• Nerves: Nerves are responsible for carrying signals back and forth from the brain to muscles in our body, enabling movement and sensation such as touch, pain, and hot or cold. The three main nerves responsible for hand and wrist movement all originate at the shoulder area and include the following

Radial: The radial nerve runs down the thumb side of the forearm and provides sensation to the back of the hand from the thumb to the third finger.

Median: The median nerve travels through the wrist tunnel, also called carpal tunnel, providing sensation to the thumb, index finger, long finger, and part of the ring finger.

Ulnar: The ulnar nerve travels through a tunnel in the wrist called Guyon’s tunnel formed by two carpal bones and the ligament that connects them together. The ulnar nerve supplies feeling to the little finger and half of the ring finger.

  • Blood Vessels: The two main vessels of the hand and wrist are

Radial Artery: The radial artery is the largest artery supplying the hand and wrist area. Traveling across the front of the wrist, nearest the thumb, it is this artery that is palpated when a pulse is counted at the wrist.

Ulnar Artery: The ulnar artery travels next to the ulnar nerve through Guyon’s canal in the wrist. It supplies blood flow to the front of the hand, fingers and thumb.

  • Bursae: Bursae are small fluid filled sacs that decrease friction between tendons and bone or skin. Bursae contain special cells called synovial cells that secrete a lubricating fluid. When this fluid becomes infected, a common painful condition known as bursitis can develop.

Normal Movement

Biomechanics is a term to describe movement of the body. The fingers of the hand permit the following movements at the metacarpophalangeal joint (MCP) or knuckle joint.

Flexion: Moving the base of the finger towards the palm.

Extension: Moving the base of the fingers away from the palm.

Adduction: Moving the fingers toward the middle finger.

Abduction: Moving the fingers away from the middle finger.

Flexion: Moving the last two segments of the finger towards the base of the fingers.

Extension: Moving the last two segments of the finger away from the base of the fingers.

Biomechanics of the wrist include the following:

Flexion: Moving the palm of the hand towards the front of the forearm.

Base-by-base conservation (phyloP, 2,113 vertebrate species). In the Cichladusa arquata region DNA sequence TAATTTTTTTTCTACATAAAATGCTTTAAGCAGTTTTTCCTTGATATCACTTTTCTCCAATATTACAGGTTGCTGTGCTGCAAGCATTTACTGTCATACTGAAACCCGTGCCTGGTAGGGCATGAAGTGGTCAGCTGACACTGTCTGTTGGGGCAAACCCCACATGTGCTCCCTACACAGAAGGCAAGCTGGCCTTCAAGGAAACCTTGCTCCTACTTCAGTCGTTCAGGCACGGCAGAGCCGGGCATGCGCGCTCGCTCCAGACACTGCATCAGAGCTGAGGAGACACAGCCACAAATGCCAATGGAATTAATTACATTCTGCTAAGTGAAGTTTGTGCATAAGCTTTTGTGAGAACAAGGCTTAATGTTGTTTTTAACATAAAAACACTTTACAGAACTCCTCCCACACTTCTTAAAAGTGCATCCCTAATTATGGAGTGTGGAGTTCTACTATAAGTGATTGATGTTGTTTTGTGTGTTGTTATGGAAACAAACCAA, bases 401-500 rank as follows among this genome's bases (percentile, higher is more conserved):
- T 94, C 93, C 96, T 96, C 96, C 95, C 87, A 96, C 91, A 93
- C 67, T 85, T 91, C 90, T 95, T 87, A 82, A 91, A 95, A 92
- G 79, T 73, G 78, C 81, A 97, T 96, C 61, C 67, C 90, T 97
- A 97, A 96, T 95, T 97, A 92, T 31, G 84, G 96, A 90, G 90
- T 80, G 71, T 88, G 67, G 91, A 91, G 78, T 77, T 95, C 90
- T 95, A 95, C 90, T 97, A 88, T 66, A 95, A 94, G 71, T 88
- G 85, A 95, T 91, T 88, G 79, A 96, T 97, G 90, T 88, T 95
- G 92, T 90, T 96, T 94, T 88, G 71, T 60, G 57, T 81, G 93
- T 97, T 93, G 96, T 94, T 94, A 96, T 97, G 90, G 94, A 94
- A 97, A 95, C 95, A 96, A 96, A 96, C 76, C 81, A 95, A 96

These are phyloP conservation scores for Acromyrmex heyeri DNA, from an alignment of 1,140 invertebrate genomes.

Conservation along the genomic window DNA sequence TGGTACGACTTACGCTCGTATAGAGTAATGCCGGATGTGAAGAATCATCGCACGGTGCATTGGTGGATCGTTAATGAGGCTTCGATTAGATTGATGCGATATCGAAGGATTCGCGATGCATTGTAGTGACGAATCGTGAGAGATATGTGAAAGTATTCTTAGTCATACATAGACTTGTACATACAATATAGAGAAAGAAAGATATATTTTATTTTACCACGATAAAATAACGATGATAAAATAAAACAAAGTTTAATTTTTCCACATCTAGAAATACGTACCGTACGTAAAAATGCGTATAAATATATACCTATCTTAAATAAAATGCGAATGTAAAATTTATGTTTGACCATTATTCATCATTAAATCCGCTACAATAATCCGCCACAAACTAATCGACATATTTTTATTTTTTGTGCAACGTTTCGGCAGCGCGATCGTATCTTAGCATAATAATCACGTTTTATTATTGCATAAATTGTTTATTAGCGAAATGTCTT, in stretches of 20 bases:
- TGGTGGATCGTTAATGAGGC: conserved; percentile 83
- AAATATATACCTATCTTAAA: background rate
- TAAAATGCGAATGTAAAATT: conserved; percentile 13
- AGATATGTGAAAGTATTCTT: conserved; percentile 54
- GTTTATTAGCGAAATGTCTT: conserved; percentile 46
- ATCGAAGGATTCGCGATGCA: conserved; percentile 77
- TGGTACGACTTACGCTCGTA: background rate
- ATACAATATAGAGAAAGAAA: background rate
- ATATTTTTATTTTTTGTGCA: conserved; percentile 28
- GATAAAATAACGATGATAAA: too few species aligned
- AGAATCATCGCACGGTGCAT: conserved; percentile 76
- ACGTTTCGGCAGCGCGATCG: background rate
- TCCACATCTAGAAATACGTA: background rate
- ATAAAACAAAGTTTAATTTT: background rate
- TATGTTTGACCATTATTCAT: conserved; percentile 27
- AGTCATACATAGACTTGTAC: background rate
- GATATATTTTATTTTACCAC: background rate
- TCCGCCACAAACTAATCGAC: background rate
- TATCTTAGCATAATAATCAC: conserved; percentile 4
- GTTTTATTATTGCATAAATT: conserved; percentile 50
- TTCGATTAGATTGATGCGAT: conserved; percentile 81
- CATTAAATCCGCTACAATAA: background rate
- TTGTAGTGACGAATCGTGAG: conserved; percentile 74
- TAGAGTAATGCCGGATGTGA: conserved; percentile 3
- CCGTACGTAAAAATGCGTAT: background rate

Extension: Moving the back of the hand towards the back of the forearm.

Adduction: Moving the pinky side of the hand toward the outer aspect of the forearm.

Abduction: Moving the thumb side of the hand toward the inner aspect of the forearm.

The thumb performs different movements at three separate joints. The carpometacarpal joint is where the wrist bones, carpals, meet the metacarpals, the bones in the palm of the hand. At this articulation, the following movements can be performed

Abduction: Moving the bone below the thumb towards the palm of the hand.

Extension: Moving the bone below the thumb away from the hand.

Adduction: Moving the bone below the thumb towards the back of the wrist.

Abduction: Moving the bone below the thumb towards the front of the wrist.

Opposition: Moving the thumb across the palm of the hand touching the other fingers.

The following movements occur at the metacarpophalangeal joint or MCP joint at the base of the thumb

Flexion: Moving the joint at the base of the thumb towards the heel of the hand.

Extension: Moving the joint at the base of the thumb away from the heel of the hand.

Adduction: Movement of the thumb base towards the back of the hand.

Abduction: Movement of the thumb base away from the back of the hand.

At the interphalangeal joint of the thumb or IP joint, the following movements can be performed:

Flexion: Bending the top of the thumb towards the base of the thumb.

Extension hyperextension: Moving the top of the thumb away from the base of the thumb.